Origins of European rivers' names

No. Celtic 'briga' = hill
ebro -> bask. 'ibar' = valley

and what about Greek Ebros river? is that from Basquez too?

The earliest known name of the river is Εύρος (Euros, Alcman, 7th–6th century BC).[4] Proto-Indo-European *h₁wérus and Ancient Greek εὐρύς meant "wide".[4] The Proto-Indo-European consonant cluster *-wr- shifted in Thracian to -br-, creating the Thracian name Ebros.[4] Thereafter, the river began to be known as Ἕβρος (Hébros) in Greek and Hebrus in Latin.[5] Rather than an origin as 'wide river', an alternative hypothesis is that is borrowed from Thracian ebros meaning 'splasher'.[6]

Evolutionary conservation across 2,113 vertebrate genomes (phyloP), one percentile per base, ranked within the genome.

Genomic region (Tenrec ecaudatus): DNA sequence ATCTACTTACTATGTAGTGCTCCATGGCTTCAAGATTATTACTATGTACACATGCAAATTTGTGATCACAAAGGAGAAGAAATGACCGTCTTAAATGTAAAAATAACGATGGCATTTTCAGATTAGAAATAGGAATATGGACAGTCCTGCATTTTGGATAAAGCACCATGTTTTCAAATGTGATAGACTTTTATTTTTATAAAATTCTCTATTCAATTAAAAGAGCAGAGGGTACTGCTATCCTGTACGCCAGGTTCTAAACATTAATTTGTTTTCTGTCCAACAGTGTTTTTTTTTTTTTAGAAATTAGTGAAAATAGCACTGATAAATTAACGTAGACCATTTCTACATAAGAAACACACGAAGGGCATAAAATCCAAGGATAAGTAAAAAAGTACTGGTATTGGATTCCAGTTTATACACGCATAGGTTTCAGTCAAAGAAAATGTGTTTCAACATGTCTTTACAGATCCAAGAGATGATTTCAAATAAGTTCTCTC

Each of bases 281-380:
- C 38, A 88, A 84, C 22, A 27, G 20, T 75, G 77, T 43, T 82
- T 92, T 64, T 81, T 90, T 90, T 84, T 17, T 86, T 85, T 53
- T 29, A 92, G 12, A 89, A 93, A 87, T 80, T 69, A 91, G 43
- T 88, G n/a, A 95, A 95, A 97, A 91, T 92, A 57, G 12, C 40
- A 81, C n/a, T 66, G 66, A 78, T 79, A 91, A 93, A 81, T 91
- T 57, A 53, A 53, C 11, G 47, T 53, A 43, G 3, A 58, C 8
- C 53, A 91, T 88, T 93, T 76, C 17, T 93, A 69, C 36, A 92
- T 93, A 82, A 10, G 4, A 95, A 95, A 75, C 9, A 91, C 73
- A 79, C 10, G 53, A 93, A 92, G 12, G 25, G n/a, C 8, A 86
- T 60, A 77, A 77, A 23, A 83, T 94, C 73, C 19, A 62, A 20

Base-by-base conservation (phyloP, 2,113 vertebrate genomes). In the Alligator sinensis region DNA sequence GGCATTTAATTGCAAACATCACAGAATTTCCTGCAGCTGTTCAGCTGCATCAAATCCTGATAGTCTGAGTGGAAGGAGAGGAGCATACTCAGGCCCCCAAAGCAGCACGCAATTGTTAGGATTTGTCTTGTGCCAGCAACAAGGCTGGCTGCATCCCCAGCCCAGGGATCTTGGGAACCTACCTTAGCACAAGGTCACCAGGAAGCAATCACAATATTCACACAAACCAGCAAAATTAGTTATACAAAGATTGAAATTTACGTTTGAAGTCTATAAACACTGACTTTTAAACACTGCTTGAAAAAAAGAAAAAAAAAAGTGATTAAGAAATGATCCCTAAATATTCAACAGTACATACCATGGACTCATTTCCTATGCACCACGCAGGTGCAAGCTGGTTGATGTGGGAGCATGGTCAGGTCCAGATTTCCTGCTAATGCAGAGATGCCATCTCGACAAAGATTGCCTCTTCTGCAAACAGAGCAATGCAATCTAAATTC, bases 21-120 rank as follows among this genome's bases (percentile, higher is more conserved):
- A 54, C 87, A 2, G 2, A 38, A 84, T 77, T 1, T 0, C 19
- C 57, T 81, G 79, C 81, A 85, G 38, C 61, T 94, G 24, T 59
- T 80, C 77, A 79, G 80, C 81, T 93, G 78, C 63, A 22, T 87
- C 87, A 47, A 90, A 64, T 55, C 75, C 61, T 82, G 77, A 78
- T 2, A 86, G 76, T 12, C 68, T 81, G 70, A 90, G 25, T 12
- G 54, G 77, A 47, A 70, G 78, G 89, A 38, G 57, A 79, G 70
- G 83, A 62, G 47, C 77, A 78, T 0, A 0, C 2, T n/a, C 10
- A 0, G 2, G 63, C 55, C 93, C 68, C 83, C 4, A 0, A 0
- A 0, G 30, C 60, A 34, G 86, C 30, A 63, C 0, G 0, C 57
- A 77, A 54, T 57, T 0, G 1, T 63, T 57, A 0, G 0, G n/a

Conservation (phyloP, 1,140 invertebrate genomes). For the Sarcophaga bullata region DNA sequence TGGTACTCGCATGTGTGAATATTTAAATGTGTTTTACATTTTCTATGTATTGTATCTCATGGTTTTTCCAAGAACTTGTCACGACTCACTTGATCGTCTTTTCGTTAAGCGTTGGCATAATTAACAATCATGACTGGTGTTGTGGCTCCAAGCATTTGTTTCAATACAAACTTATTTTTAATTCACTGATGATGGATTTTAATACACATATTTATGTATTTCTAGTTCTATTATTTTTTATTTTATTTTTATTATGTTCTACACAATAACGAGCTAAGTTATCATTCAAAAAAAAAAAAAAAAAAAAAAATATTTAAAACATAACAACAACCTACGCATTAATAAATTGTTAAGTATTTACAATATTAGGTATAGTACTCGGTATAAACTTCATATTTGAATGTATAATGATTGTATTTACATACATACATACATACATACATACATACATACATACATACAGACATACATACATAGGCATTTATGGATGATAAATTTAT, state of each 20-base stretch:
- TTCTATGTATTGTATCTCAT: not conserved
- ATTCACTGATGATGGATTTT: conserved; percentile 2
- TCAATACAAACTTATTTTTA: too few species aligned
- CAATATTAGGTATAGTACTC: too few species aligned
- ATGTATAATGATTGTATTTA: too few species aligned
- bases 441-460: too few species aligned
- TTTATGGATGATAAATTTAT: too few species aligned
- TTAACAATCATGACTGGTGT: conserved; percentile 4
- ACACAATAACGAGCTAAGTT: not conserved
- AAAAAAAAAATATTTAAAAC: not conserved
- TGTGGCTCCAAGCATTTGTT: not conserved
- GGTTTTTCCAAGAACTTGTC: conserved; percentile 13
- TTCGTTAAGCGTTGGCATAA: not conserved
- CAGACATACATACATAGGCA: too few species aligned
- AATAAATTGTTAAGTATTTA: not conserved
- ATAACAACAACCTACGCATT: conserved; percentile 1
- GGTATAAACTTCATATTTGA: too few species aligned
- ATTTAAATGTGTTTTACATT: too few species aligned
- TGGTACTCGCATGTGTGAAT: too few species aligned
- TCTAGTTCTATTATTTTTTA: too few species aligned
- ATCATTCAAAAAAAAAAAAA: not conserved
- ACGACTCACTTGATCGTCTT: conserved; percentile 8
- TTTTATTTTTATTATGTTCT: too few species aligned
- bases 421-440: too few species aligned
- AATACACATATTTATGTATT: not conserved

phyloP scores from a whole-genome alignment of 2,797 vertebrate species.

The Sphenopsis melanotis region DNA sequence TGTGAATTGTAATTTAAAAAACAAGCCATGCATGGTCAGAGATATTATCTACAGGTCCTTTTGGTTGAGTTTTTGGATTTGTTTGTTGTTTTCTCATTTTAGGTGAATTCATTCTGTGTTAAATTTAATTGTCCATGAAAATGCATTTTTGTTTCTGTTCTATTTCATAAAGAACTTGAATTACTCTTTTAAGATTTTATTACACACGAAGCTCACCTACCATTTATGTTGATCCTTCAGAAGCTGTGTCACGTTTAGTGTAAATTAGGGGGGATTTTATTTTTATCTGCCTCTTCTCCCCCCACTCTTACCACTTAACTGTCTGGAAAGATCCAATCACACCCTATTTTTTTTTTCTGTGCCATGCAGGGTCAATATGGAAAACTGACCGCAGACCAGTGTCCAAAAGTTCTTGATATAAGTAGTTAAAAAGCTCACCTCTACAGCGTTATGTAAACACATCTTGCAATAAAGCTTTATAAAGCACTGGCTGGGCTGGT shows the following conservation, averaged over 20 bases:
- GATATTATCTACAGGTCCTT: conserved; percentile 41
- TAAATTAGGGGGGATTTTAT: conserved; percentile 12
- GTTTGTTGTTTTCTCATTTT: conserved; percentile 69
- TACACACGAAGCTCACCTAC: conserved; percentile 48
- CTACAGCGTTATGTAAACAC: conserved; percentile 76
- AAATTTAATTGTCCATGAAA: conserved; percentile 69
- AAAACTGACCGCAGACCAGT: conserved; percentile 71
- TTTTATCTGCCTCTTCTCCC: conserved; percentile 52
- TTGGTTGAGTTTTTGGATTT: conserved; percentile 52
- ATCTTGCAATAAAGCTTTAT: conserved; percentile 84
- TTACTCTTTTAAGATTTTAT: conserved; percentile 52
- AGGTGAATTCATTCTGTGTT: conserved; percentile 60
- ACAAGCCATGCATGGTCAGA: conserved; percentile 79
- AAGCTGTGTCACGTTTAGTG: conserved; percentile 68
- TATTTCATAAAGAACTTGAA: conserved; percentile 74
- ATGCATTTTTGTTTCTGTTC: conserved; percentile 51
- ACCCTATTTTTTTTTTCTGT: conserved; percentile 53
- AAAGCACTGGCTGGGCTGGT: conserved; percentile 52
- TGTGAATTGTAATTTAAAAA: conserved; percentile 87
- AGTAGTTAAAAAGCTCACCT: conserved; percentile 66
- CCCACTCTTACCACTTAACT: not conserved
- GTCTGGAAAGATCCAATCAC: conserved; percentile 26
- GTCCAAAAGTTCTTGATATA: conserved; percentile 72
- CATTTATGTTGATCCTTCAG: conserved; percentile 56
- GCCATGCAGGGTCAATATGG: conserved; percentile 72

Douro is from western Iberian romance for of "of gold". If it is also a Celtic name, then it was borrowed, and called something else first.
See also "de oro" (spanish, "of gold") and especially "de ouro" (portuguese). Drop the first 'e' and combine the two words, and you're left with douro, very much like you'd actually say the phrase in portuguese.
The Romans mined the area for gold.

modern Greek gallikos river derivers from Latin Callicum,
before the name was Εχεδωρος, meaning Ehe-Doro or Dooro or Duro, means 'it has gifts'
cause it was ariver that had gold.

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